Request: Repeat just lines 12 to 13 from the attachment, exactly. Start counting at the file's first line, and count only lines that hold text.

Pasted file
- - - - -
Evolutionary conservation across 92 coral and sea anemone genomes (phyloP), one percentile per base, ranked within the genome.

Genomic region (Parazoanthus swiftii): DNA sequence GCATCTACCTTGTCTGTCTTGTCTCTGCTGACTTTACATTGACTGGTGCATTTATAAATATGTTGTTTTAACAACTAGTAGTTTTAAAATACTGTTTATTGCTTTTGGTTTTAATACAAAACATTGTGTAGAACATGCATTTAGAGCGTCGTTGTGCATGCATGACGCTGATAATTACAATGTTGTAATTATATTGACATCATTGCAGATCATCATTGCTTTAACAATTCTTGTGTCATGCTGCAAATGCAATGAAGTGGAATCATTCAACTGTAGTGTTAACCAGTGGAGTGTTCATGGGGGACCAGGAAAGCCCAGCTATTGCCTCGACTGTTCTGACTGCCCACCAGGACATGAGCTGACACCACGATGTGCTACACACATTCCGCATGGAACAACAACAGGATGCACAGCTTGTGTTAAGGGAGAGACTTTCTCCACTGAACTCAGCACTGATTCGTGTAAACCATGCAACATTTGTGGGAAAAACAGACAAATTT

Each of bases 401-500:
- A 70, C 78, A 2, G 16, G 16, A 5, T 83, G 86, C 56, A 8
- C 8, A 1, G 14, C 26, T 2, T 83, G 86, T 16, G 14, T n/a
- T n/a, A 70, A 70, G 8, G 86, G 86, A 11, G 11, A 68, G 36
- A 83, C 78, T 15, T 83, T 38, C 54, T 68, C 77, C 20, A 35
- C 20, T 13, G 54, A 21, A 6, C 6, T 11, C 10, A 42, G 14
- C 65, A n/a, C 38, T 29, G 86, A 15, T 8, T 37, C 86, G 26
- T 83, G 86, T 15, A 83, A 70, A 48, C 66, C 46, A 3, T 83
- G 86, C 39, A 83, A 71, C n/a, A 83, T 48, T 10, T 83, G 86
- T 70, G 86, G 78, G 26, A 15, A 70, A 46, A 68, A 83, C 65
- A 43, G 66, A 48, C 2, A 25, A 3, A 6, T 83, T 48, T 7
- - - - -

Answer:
- T 70, G 86, G 78, G 26, A 15, A 70, A 46, A 68, A 83, C 65
- A 43, G 66, A 48, C 2, A 25, A 3, A 6, T 83, T 48, T 7